In this Sacrament, furthermore, faith becomes something completely personal; it is no longer concealed in collectivity. If man faces up to this challenge and in his need of forgiveness presents himself defenceless, as it were, before God, he then has the moving experience of a quite personal encounter with the love of Jesus Christ.
Lastly, I would like once again to focus attention on the ministry of the Bishop. Basically, we have already been talking about it implicitly all this time.
It seems to me important that Bishops, as the successors of the Apostles, on the one hand truly bear responsibility for the local Churches which the Lord has entrusted to them, ensuring that the Church as the Church of Jesus Christ grows and lives.
On the other hand, they must open the local Churches to the universal dimension. Given the difficulties the Orthodox encounter with the Autocephalous Churches as well as the problems of our Protestant friends in the face of the disintegration of the regional Churches, we realize the great significance of universality and the importance of the Church being open to totality, to become in universality a Church which is truly one.
The Church is only capable of this if she is active in her own local area. This communion must be nurtured by the Bishops together with the Successor of Peter in the spirit of a conscious succession to the College of the Apostles.
We must all strive continuously to find the right balance in this mutual relationship so that the local Church may live her authenticity, and that the universal Church may likewise be enriched by it so that both will give and receive, and thus the Lord's Church will grow.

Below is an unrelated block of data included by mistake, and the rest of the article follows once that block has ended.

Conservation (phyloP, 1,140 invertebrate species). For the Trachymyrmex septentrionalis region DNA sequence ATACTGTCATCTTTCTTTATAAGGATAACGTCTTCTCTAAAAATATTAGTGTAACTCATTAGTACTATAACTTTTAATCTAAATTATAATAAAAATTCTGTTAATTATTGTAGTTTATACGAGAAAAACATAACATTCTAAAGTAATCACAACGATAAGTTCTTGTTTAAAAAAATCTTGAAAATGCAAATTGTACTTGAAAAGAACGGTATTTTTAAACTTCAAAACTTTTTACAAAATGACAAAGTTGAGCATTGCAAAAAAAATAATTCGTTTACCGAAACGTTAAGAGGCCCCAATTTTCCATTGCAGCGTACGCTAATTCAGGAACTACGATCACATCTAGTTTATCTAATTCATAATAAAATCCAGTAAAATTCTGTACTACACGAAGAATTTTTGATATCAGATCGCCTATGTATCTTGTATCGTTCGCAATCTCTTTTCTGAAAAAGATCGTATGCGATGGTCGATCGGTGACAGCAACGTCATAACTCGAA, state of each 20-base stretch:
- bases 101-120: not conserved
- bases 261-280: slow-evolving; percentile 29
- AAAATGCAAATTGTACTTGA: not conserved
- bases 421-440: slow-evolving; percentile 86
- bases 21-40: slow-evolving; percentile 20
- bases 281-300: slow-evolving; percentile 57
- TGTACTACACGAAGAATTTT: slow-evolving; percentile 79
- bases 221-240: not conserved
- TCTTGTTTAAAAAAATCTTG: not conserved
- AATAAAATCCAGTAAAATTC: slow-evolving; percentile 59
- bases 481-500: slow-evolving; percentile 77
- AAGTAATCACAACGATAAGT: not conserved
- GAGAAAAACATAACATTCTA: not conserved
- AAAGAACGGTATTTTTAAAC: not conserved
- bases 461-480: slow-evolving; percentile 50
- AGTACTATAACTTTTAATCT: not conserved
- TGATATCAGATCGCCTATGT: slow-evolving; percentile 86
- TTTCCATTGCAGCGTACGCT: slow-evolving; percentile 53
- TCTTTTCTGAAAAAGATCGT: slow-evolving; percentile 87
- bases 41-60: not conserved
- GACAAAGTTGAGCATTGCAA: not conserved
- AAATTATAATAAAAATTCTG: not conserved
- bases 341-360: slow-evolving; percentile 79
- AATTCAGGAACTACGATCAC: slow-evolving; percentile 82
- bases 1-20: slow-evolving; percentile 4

Bishop Grab mentioned the ecumenical difficulties: this is an area I can only entrust to all your hearts. In Switzerland, you are confronted daily with this task which is tiring but also creates joy.
On the other, as Bishop Grab said, it is a question of guaranteeing the essential values and framework of our society, since they come from God.
In this area, all of us - Protestants, Catholics and Orthodox - have a great, joint task. And I am glad that awareness of this is growing.
In the West it is the Church in Greece which, in spite of some occasional problems with the Latins, always says very clearly: in Europe, we can only carry out our task if we work together for the great Christian heritage. The Church in Russia is also seeing this ever more clearly and likewise, our Protestant friends are aware of this fact.
I believe that if we learn to act together in this field, we could achieve a large degree of unity, even where full theological and sacramental unity are not yet possible.
To conclude, I would once again like to express to you my joy at your visit, as I wish you many fruitful exchanges during these days.